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HTIA- LogoSpring – especially the latter part of it, in May and June, when the weather starts turning warm – is one of the nicest times of year in Israel. It’s close enough to winter that we haven’t forgotten February’s chill, and it’s still not hot enough to make us wish for February’s return, like we do when August rolls around.

But in recent years, Spring in Israel has been about more than inspirational weather; it’s been an inspirational time for anyone who appreciates Israel’s contributions to making the world a more interesting, more efficient, more healthy – and more fun – place. Two recent exhibitions portrayed Israel’s great contributions to making the world a better place – and the progress yet to come.

First on the agenda was the High-Tech Industry Association (formerly the Israel Ventures Association) Conference, held in Jerusalem in early June. The annual conference (first held in 2007) brings together heads of Israeli tech firms, venture capitalists, bankers, investors, and (for now) small companies seeking funding for their “big idea.” Sessions deal with marketing strategy, technology trends, and, of course, financing and investment issues. And this year, there were special sessions dedicated to expanding Israel’s hi-tech reach to partners in India and China, with special sessions held specifically for delegations from those countries.

Represented at the conference are all the major players in Israeli hi-tech – venture capital firms (Carmel, Gemini, Genesis, JVP, and many others.), top corporations (IBM, Microsoft – both sponsors – as well as Nice, ECI, Checkpoint, and others), along with startups that have “made it” – LiveU, PageOnce, Axxana, and others (many of which I have written about – clearly there’s a connection here!). The conference is just what you’d expect; a little geeky (it was at a presentation by Amdocs that I heard an exposition of the “Terra Play” – more about that next week), a little glamorous (there were some very big “big shots” there), but mostly lots of fun. And educational!

Not to take away anything from the HTIA, but the follow-up show about a week after the Jerusalem conference – the Israel Life Sciences Industry BioMed show – is in a class unto itself. Said to be the largest medical industry trade and technology show outside the United States, BioMed in Tel Aviv attracted thousands of visitors (some 7,000, according to show organizers), with sessions discussing the latest advances in medical devices, pharmaceuticals,  biotechnology, government approval issues, patent issues, ethical issues, and much more.  According to ILSI, first 2010 quarter exports of the Israeli life sciences industry in 2010 totaled $ 1.7 billion, an increase of about 14% over Q1 2009.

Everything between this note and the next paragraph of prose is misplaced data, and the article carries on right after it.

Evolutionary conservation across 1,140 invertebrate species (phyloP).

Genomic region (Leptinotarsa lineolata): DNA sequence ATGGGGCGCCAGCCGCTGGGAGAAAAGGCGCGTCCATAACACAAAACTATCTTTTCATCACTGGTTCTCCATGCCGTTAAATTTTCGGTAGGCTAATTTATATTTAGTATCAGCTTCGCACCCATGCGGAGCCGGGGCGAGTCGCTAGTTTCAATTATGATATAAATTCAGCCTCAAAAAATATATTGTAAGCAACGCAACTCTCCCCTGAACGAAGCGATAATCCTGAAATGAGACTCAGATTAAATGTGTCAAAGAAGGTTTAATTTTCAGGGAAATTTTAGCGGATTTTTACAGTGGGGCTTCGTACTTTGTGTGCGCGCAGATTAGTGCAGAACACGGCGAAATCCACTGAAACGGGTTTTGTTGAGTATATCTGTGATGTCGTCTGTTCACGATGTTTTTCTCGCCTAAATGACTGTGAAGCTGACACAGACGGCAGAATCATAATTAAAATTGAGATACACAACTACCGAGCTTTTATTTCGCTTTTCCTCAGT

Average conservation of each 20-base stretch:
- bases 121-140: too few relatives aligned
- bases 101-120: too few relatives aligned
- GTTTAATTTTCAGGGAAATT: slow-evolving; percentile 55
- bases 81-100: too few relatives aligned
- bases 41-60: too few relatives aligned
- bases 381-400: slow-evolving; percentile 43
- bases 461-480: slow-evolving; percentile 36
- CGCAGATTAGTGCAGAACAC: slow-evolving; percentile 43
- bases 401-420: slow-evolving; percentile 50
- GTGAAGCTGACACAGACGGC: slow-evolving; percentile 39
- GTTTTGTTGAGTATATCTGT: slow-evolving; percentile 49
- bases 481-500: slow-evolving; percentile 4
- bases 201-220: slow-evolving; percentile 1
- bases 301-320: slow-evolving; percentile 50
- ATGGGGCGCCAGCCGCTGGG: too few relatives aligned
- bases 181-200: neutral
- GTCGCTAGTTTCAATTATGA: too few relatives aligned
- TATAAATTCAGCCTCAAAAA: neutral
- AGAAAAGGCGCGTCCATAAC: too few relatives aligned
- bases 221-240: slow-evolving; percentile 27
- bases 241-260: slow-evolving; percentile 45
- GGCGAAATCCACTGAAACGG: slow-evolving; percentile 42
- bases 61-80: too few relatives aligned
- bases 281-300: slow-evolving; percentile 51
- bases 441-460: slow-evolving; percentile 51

Here, too, top players from Israel – and around the world – were in attendance, sponsoring events and giving presentations. At least four U.S. cities and states and half a dozen European governments were also at the event, looking to make deals with Israeli partners or venture capitalists, who were also on the scene. Israeli universities and venture capital accelerators, where many of tomorrow’s innovations are being created right now, were also well represented.  As far as companies making presentations or sponsoring booths – name a big pharma or medical device player, and they were probably there.

It’s heartwarming to see industries celebrating themselves, but I’m a bit coldhearted – I tend to shy away from the glamor and glitz. When I go to these shows, I don’t seek out the “fat cats,” who can afford fully-staffed PR agencies and inundate you with press releases; I’m interested in the sleek, skinny “alley cats” – the outsiders looking in, the ones who struggle for a piece of the pie, trying to sell themselves to an angel. Companies with a great idea, but without the connections – the ones who, with a little luck, could become the big players at next year’s conferences. That’s the kind of story you buy a newspaper for!

Those are the kinds of companies I sought out at both conferences, and fortunately for me, the organizers made it easy, with the newest startups occupying areas on the fringes of the shows. Naturally, the snacks weren’t as good in these outlying areas, but that’s to be expected, I suppose. But what they lacked in materialism – lacking the “good” chocolate croissants, as well as major funding – they made up for in spunk, gumption and moxie, presenting the ideas and products that may become tomorrow’s must-have technology.

Ideas like these: a product that takes even lo-res cellphone camera pictures and turns them into high-resolution, high-definition beauties (HTIA); a cellphone app that lets you get personalized coupons and offers, and lets you connect with other users, when you walk into a store or a mall (HTIA);  a matchmaker service that lets startups easily find angels and VC’s interested in investing with them (HTIA); a product that will keep track of every piece of equipment in a huge hospital complex, so that a stretcher, bed, or defibrillator can always be found when it’s needed (BioMed); a device to treat wounds using ultrasound (BioMed); and a revolutionary and inexpensive device that promises to put laser dental technology in the hands of every dentists – with the device 15 times more accurate than those already on the market (BioMed). It’s appropriate these two conferences are in the Spring, the season of hope; considering the innovations presented by these and many other companies at the shows, Israeli hi-tech and life sciences has a lot to be hopeful about!

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